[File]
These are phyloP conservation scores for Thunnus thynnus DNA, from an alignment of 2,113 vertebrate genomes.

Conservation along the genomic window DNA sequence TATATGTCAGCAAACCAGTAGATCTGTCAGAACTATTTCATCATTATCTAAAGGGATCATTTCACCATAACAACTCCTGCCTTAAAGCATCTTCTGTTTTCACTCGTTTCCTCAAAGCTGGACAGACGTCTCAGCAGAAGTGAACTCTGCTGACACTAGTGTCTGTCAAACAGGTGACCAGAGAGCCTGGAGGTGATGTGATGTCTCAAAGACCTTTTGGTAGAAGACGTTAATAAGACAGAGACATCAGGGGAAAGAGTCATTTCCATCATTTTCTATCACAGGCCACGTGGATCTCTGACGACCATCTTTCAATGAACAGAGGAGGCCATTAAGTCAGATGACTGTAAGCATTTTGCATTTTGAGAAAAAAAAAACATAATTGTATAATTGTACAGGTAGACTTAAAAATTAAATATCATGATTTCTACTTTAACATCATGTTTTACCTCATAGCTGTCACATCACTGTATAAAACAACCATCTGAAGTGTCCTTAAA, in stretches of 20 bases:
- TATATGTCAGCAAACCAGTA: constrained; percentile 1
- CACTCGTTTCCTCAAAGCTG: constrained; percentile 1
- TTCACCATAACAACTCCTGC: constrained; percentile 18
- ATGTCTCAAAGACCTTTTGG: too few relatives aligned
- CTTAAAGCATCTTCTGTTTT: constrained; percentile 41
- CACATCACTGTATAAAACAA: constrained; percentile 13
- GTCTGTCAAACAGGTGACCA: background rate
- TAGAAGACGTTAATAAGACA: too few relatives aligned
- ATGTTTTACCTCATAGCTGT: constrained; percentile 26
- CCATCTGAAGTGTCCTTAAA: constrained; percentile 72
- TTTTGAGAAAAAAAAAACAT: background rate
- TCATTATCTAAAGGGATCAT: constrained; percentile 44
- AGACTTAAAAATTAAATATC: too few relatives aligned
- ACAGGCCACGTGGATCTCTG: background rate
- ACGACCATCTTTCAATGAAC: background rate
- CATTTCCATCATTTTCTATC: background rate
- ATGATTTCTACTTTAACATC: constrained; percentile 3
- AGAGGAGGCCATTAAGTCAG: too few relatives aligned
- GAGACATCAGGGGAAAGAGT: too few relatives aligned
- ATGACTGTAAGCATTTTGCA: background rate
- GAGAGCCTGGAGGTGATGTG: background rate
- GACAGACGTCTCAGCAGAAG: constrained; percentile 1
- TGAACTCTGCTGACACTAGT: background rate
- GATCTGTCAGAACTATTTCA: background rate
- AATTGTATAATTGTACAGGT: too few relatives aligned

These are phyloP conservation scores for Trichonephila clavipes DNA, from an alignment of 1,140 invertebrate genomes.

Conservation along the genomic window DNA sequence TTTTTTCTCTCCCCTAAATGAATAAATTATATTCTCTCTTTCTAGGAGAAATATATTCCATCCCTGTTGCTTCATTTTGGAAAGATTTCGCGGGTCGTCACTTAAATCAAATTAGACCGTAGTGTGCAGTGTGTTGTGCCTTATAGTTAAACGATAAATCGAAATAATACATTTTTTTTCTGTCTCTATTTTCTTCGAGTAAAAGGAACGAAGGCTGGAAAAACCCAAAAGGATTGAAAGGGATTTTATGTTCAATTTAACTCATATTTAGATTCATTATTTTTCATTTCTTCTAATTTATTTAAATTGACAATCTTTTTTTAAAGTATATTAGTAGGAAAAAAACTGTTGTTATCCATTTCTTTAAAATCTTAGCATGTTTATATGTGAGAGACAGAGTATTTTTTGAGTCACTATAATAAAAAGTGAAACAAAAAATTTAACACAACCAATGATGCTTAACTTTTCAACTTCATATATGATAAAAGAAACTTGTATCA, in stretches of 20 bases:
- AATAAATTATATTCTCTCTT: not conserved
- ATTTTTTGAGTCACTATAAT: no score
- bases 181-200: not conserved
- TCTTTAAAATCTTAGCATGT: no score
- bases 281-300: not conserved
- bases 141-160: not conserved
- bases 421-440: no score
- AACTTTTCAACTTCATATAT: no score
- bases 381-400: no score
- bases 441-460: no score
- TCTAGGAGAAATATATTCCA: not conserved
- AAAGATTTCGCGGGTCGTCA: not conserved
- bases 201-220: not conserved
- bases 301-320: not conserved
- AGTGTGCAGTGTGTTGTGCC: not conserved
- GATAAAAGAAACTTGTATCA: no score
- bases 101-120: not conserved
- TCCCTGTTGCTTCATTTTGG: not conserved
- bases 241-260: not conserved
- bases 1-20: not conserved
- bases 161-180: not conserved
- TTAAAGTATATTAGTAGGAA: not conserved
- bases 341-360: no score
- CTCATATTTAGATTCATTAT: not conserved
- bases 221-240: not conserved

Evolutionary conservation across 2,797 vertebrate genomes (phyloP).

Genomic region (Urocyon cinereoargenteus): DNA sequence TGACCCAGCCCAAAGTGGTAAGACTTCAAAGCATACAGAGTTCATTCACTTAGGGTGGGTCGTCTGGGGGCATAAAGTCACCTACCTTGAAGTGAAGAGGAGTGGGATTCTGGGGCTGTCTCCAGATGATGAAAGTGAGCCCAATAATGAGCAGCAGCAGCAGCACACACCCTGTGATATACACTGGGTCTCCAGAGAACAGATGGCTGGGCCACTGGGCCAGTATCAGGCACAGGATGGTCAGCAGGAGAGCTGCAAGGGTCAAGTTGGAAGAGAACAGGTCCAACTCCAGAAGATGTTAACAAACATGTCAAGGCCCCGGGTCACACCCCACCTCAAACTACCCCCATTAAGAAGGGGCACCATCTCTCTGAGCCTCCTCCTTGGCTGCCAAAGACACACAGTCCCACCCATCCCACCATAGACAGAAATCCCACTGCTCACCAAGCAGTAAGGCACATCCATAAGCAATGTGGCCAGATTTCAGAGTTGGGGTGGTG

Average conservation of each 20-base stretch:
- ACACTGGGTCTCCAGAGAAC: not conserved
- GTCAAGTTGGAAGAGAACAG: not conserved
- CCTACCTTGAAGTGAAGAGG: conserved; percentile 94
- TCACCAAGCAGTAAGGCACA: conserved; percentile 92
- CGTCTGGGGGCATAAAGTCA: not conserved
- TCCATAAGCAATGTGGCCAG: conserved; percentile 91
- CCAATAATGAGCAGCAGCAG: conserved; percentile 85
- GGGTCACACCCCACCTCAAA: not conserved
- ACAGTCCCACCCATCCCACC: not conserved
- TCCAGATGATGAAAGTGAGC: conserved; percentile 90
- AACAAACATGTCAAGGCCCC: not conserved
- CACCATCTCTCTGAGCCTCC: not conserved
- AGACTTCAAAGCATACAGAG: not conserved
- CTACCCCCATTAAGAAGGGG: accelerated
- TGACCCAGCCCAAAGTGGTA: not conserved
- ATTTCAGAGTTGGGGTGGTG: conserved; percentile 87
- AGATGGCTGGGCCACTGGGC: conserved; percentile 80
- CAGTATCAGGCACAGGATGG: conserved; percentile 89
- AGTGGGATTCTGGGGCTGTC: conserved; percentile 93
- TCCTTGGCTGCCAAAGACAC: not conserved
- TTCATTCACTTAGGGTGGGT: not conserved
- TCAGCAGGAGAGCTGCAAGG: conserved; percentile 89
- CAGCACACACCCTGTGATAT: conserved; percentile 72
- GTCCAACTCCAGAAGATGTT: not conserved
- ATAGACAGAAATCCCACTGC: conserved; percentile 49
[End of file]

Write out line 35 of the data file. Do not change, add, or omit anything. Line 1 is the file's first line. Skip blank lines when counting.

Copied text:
- bases 141-160: not conserved